So much has happened in the past month and I'm putting in long hours refining my menu and philosophy. Since we started dinners I have always featured local ingredients with a smattering of foraged foods. Heading into winter my local growers are diminishing and I continue adjusting the menu to match the foods that they're bringing me. The challenge of less grown foods is only pushing me to find an even more sustainable process.
I live in the lower 48s largest wilderness area. That means boundless possibilities, right? If we look at the history of the area we see Mimbreano and Apache people living year round in this area and surviving. Its possible that it was more meat base, but I suspect through my readings that it has to do with preservation and planning. So I've been spending my free time gathering a team of foragers, preparing a code of ethics for my foragers, and exploring the historic Apache diet (which is very different from the modern Apache diet). That's a big part of why I haven't been able to post in a month...that and I dropped my camera in a pot of oil!
But, new camera in hand (although I'm still learning how to use it) and a few weeks of my new menu behind me, I'm gearing up for even greater dishes on the menu and better pictures. Here's a start (pics taken while I was reading the manual).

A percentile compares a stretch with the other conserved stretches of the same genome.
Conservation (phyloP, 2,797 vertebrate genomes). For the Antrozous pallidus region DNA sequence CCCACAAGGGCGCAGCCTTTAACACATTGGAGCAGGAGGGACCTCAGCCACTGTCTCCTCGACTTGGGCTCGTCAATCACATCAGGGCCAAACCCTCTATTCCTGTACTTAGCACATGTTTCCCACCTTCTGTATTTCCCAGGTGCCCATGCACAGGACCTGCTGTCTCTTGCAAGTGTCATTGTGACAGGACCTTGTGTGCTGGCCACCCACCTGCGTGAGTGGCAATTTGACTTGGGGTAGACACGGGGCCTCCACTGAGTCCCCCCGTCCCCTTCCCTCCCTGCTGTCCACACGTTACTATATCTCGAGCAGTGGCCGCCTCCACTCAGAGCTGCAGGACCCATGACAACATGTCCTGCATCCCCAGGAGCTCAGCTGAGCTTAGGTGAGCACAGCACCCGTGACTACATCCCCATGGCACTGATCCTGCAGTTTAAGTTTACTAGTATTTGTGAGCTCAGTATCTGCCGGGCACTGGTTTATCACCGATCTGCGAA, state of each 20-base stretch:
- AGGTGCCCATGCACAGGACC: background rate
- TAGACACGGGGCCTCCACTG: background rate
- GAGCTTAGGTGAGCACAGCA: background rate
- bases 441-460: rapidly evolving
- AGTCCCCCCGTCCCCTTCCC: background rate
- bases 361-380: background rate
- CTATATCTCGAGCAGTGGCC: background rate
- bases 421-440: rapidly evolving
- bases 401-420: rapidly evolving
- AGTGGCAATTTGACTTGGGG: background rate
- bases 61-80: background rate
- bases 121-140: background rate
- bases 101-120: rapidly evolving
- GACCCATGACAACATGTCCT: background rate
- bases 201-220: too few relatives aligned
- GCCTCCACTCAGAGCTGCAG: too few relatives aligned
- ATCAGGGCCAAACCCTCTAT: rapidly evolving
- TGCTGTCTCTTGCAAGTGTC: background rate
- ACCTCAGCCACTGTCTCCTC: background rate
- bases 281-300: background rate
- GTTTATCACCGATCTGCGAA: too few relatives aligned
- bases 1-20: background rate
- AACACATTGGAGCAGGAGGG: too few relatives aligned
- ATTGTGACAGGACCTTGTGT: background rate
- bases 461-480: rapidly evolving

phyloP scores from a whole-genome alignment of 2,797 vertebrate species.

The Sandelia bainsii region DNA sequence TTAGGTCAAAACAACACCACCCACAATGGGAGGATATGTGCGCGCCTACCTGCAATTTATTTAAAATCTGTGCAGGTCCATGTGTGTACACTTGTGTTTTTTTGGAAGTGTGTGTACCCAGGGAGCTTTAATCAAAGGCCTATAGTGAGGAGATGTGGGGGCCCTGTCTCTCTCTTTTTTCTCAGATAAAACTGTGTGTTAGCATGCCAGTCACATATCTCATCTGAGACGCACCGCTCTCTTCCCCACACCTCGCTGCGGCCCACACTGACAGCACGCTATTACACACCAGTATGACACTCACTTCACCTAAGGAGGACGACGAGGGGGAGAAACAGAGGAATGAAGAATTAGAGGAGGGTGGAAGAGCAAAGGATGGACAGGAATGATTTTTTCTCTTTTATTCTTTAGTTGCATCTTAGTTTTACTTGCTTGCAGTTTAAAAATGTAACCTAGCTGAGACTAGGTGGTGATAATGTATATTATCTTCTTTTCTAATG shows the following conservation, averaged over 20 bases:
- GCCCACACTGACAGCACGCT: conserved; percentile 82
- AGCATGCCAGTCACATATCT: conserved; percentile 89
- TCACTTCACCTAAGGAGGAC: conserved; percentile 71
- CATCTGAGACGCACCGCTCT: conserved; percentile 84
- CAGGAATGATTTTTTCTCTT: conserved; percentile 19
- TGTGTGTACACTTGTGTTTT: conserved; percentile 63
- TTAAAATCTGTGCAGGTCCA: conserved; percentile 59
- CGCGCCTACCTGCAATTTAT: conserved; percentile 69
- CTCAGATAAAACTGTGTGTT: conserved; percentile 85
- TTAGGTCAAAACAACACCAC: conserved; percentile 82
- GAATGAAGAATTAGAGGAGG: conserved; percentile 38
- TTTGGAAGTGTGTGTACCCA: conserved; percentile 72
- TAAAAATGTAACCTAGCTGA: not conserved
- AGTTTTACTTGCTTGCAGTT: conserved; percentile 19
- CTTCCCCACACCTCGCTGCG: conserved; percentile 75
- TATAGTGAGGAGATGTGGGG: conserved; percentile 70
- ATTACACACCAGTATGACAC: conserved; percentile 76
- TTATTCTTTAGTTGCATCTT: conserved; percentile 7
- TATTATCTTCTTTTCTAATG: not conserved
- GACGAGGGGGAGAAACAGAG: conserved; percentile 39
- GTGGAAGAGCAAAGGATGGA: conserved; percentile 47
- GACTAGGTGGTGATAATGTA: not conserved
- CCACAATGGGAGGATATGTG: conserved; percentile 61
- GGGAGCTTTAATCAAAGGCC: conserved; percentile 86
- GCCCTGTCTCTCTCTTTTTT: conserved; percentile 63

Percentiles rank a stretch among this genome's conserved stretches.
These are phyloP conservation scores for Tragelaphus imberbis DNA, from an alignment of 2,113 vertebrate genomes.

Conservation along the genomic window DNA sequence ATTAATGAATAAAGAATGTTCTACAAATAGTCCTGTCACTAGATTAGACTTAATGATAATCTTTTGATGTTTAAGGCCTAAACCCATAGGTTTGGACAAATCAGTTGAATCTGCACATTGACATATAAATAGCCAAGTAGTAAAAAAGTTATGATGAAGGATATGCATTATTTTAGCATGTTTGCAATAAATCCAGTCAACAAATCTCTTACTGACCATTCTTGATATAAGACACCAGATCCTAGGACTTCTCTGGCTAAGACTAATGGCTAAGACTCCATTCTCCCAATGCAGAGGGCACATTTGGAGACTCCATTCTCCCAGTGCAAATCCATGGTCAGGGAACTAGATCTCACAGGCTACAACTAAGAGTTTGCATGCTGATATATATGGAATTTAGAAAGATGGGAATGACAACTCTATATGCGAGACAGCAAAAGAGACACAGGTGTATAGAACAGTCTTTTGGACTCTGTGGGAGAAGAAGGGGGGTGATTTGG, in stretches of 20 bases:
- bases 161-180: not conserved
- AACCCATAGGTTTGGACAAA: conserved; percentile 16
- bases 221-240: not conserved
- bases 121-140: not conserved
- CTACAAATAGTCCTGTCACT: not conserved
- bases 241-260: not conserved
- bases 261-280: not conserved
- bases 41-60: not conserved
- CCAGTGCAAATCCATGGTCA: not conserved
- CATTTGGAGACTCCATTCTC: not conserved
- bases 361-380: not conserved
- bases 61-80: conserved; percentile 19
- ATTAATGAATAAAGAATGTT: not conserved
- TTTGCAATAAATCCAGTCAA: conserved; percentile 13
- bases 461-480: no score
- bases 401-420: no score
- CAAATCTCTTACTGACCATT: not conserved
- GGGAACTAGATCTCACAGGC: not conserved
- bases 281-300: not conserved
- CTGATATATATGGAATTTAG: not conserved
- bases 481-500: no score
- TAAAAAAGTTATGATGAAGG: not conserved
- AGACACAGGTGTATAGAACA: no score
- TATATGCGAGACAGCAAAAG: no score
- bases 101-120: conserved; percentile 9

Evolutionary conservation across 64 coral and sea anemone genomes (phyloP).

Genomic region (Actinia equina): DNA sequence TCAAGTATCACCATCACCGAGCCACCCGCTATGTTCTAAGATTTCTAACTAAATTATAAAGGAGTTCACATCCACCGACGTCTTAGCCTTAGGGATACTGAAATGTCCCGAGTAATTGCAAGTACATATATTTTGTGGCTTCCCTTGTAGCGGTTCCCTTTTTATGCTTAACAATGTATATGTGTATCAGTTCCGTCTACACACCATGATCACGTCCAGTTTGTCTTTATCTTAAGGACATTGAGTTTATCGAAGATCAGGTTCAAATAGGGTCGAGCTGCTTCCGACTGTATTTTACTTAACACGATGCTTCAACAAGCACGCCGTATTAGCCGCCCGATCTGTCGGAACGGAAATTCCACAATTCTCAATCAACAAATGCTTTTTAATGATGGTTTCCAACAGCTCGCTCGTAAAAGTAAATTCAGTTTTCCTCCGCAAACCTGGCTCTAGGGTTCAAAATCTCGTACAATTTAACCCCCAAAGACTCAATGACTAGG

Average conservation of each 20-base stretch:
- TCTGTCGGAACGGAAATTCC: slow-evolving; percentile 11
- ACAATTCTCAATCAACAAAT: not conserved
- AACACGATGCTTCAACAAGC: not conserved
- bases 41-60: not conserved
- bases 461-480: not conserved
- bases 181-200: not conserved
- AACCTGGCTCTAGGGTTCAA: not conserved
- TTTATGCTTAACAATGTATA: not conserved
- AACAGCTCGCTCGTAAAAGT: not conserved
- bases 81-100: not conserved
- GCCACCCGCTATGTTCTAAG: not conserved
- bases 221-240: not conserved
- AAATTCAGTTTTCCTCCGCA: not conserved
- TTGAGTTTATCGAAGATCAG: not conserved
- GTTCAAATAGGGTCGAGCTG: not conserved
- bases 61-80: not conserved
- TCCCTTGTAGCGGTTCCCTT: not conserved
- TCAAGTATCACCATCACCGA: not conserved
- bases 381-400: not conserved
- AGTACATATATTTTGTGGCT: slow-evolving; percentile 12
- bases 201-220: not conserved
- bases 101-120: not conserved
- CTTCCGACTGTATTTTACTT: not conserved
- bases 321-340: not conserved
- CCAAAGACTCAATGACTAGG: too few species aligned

We've been working with La Buena Vida Farms just south of us to raise chicken and turkeys. There are no other poultry options in our region, and our co-op sells factory raised "free range" birds...we all know that means very little when considering health and ethics. The difference can be three or four times the cost, but when we eat poultry at least we'll know how it was raised. On our recent visit to pick up the Thanksgiving turkeys we also bought some of their heirloom squash. The first one they gave us was a Douglas Squash. Let me tell you, this was one tough cookie that did not want to give up its fruit! I have never had to hack at a vegetable before, but I took my sharpest cooks knife and gave a few good machete swipes before I could split it open. Beautiful webaline structure inside with plenty of seeds. Gutted and cleaned and tossed in the pan with a cup of New Mexico Riesling and a bit of chile and salt. 45 minutes later I had a succulent flesh held by still rigid skin. For Thanksgiving I wrapped some in whole wheat fillo with feta and made cigars, and topped the rest with nuts and cheese for a quick casserole. Wonderful flavor and texture and worth planting. The farm said that they only watered twice at the beginning of the seed process and never again. The plants grew to nearly six feet tall and they're in the dry part of the dessert!